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Reassessing Bears' Offseason Plan and Breaking Down What's Left to Address

Matt EurichAnalyst IApril 6, 2014

Reassessing Bears' Offseason Plan and Breaking Down What's Left to Address

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    Matt Marton

    Few teams in the NFL have been as busy this offseason as the Chicago Bears have been in their attempts to overhaul a defense that was one of the worst in the league in 2013.

    While the Bears offense was one of the best in the league, the defense struggled with getting after the quarterback and stopping the run. General manager Phil Emery made it a point to improve both areas with his signings.

    Since the start of free agency, Chicago bolstered its defense by signing defensive ends Jared Allen, Lamarr Houston, Willie Young and Israel Idonije; linebacker D.J. Williams; cornerback Charles Tillman; safeties M.D. Jennings, Ryan MundyDanny McCray and Craig Steltz; wide receiver/kick returner Domenik Hixon and special teamer/linebacker Jordan Senn. The team also released defensive end Julius Peppers and wide receiver Earl Bennett, via ChicagoBears.com.

    Despite making all of those moves, there are still areas of this team that need to be addressed this offseason.

    One position that struggled the most in 2013 was the safety position. Despite some new additions, the team needs to solidify the position and could look to the draft to not only bolster that position but also the rest of the team's depth. Offensively, Josh McCown proved last season how valuable a good backup quarterback can be. The team will need to address Jay Cutler's backup now that McCown has moved on and will need to determine if Marquess Wilson can take over the third wide receiver position.

    Lastly, with all of the talk about how the defense struggled and the offense flourished in 2013, the special teams unit will need some upgrades.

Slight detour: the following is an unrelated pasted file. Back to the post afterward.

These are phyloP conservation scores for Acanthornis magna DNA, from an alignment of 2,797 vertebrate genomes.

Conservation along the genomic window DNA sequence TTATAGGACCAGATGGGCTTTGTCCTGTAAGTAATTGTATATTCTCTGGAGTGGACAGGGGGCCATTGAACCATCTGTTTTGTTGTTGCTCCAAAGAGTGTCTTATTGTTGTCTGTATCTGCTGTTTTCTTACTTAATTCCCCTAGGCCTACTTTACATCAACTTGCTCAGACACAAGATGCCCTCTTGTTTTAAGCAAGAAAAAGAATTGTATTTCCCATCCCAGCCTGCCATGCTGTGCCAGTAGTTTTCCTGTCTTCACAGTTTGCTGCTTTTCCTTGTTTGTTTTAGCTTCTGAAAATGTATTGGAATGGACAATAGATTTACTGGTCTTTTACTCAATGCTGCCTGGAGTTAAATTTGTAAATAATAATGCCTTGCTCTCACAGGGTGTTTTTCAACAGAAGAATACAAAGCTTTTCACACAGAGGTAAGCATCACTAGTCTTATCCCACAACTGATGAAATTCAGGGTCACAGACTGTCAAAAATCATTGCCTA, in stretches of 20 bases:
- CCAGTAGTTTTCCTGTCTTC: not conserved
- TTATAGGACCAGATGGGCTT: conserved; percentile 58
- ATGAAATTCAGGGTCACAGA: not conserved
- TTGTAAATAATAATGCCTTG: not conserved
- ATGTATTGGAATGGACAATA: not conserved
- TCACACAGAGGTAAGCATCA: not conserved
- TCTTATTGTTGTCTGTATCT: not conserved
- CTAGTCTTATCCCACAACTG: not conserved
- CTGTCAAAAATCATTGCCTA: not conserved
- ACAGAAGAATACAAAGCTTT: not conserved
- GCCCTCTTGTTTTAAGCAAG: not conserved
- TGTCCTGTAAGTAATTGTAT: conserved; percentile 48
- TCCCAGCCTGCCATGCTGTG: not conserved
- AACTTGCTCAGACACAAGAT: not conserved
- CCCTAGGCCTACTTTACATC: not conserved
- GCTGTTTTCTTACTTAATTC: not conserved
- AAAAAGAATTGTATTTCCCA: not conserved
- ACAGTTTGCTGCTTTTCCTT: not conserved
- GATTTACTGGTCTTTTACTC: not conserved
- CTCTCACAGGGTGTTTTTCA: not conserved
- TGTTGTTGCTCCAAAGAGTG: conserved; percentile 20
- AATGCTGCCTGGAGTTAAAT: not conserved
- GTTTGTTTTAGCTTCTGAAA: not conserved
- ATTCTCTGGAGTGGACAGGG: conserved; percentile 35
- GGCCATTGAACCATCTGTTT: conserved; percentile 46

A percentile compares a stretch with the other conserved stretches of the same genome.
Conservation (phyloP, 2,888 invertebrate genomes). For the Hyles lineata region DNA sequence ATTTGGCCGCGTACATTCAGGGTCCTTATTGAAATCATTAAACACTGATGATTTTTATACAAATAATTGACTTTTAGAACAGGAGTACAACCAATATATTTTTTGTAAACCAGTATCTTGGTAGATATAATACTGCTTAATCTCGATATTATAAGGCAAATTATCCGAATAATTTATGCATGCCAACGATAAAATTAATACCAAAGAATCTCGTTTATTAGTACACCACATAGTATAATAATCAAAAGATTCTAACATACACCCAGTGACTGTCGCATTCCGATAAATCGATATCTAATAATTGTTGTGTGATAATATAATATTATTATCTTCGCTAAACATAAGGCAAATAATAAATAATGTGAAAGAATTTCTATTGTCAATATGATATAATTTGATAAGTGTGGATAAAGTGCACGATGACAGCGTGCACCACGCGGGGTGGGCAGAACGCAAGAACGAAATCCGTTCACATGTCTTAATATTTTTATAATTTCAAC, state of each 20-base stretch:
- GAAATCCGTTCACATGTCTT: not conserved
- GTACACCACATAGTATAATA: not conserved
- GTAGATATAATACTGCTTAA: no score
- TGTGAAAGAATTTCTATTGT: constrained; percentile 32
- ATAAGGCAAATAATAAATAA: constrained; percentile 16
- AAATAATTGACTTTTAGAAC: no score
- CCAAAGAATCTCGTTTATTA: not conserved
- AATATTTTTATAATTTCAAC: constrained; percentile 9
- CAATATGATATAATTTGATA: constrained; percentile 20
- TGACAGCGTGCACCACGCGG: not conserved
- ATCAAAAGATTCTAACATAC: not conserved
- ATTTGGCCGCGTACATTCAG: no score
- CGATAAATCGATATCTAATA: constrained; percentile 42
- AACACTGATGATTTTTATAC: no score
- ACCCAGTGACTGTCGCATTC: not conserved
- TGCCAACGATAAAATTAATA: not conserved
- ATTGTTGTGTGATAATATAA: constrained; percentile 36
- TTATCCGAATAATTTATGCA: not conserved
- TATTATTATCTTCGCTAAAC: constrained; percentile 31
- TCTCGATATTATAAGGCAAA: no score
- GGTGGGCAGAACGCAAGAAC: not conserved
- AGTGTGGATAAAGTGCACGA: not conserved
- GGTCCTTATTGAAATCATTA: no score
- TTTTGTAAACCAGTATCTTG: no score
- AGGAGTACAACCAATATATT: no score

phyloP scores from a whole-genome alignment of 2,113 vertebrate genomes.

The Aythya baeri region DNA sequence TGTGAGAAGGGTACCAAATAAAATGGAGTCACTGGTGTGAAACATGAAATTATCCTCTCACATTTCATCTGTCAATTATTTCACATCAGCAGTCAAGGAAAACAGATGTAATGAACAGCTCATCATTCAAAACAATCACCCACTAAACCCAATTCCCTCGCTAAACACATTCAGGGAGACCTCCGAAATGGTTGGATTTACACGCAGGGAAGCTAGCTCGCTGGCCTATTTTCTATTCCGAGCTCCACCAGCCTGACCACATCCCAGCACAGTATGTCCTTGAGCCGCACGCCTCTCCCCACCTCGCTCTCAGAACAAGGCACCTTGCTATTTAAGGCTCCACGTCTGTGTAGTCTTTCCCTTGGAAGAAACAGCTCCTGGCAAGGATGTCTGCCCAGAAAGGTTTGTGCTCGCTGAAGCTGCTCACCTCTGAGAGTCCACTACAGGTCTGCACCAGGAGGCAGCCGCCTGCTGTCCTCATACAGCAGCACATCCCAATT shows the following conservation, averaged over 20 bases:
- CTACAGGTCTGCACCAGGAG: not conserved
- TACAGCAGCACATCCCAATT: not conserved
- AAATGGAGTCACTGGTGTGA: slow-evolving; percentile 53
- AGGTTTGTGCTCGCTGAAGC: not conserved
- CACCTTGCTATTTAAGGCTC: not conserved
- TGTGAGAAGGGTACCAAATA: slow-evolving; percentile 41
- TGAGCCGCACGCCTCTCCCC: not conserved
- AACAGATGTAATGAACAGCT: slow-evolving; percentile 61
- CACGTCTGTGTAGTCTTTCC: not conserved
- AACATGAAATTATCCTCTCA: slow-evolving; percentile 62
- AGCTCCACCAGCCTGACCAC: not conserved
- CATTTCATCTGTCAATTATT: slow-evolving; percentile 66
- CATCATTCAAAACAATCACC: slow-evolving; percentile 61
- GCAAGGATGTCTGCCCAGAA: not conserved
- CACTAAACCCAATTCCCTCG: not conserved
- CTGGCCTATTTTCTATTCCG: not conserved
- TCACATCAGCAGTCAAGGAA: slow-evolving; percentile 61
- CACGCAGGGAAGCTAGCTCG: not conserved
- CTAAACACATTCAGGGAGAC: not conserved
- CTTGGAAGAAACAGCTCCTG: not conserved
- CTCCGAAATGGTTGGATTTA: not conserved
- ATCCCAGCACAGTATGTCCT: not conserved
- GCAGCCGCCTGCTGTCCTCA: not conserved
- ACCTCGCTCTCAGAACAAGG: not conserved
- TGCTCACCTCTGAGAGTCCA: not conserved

Solidify the Safety Position

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    Nam Y. Huh

    After adding safeties Mundy, Jennings, McCray and re-signing Steltz, it was expected for all of the safeties on the Bears roster to compete for a starting spot.

    Despite an abysmal 2013 season for Chris Conte, he was expected to compete for the starting free safety spot. Now, his opportunity will be in jeopardy after the team announced, via Larry Mayer of ChicagoBears.com, that he will be out four to five months after undergoing shoulder surgery in late March. 

    "I know I'm going to have to compete for my position on this team," Conte told ChicagoBears.com. "I am prepared to do that and felt having this surgery was the best way to be 100 percent healthy and be the best player I can possibly be."

    The Bears could look to the free-agent market to add another body with Conte's injury likely keeping him out of most of training camp, but the market has thinned out since free agency began March 11. Thomas DeCoud and Michael Huff are two of the better safeties left on the market, but neither would be major upgrades over what the team already has.

    The draft may be the best way for the Bears to solidify the position and could have options when picking at No. 14.

    Alabama's Ha Ha Clinton-Dix is regarded as the top safety in this year's draft, and NFL.com's Bucky Brooks thinks he would be a good fit for the Bears. He wrote that Clinton-Dix "displays exceptional range, instincts and awareness while playing over the top, and he's also an aggressive hitter and playmaker between the hashes."

    Another option in the first round is Louisville's Calvin Pryor, a hard-hitting safety who has the ability to come up in the box and make tackles as a strong safety but also possesses the athleticism and ball-hawking abilities of a free safety.

    If the team is unwilling to use a first-round pick on a safety, Jimmie Ward, Deone Bucannon, Dion Bailey and Terrence Brooks could all be mid-round selections who can help shore up the team's safety position.

After a Down Year, Special Teams Will Need Improvement

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    Tony Dejak

    In 2013, the Bears moved on from one of the best special teams coordinators in the league, Dave Toub, and hired former Dallas Cowboys special teams coach Joe DeCamillis.

    DeCamillis' unit struggled at various times throughout the year, but kicker Robbie Gould remained one of the unit's most consistent performers. Gould hit 26 of 29 field-goal attempts in 2013 and now stands as the league's third-most accurate kicker in NFL history, making 86.029 percent of his career field goals, just slightly behind Mike Vanderjagt's 86.466 percent that makes him the most accurate of all time.

    Gould was rewarded for his efforts by signing a four-year extension at the end of the 2013 season, according to the Chicago Tribune's Dan Wiederer.